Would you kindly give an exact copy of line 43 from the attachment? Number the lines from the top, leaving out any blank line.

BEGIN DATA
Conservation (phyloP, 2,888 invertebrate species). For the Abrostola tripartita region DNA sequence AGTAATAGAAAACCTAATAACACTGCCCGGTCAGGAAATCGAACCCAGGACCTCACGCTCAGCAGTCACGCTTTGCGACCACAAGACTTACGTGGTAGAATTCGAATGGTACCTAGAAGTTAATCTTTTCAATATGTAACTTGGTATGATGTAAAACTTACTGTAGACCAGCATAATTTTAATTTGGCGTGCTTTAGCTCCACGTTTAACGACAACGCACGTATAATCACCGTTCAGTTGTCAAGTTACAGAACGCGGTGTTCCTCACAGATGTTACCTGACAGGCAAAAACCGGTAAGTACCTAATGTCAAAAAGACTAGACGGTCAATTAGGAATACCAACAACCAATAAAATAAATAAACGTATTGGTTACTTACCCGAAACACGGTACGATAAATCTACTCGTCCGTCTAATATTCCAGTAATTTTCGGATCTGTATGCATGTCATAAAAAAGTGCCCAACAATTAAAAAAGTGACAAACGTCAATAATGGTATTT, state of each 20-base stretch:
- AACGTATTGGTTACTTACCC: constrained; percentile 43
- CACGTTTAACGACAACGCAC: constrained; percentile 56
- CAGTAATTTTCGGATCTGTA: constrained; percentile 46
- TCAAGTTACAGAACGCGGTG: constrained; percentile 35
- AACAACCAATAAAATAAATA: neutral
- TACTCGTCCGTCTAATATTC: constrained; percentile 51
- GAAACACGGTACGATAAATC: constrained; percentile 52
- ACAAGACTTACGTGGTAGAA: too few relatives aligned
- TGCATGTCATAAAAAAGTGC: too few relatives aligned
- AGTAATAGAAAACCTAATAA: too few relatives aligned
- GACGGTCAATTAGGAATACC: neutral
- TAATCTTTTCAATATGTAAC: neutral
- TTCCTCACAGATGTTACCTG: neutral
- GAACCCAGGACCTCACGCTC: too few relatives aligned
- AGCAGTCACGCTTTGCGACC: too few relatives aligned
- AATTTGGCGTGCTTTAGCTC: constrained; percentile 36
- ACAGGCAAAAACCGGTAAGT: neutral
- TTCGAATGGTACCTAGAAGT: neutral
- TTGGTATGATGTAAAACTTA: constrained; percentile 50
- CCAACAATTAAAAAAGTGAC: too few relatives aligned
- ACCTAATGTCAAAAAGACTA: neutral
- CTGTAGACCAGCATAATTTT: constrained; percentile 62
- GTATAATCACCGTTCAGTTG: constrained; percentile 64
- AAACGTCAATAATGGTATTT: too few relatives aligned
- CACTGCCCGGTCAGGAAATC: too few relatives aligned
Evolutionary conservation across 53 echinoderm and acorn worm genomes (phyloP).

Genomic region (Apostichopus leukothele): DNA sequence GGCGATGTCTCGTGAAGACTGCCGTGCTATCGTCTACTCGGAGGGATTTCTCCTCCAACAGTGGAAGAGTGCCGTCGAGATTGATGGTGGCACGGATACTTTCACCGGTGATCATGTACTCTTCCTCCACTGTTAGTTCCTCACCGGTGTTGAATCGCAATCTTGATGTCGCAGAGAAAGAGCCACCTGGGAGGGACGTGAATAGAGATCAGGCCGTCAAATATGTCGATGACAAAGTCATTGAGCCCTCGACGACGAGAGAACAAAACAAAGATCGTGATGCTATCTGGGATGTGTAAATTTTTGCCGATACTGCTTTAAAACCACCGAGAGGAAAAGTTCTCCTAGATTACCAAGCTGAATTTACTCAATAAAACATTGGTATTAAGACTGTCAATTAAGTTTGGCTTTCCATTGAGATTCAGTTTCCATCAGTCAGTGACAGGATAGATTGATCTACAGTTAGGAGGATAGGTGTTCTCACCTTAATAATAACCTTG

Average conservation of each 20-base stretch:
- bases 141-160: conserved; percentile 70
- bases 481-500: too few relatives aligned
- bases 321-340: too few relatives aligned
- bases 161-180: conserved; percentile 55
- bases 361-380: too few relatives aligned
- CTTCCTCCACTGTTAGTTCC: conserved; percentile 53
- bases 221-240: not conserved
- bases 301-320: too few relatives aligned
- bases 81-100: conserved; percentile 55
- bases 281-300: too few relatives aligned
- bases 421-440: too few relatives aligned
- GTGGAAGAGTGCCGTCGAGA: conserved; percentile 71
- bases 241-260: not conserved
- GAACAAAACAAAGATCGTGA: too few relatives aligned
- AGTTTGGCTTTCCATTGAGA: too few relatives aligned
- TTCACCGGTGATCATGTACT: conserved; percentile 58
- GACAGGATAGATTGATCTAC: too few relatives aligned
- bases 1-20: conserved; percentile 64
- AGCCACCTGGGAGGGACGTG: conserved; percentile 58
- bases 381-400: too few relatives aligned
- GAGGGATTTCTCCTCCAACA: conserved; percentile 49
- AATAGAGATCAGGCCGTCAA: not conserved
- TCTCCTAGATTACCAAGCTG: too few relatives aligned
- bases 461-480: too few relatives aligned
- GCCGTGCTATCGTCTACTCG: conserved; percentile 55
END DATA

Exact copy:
- GAACAAAACAAAGATCGTGA: too few relatives aligned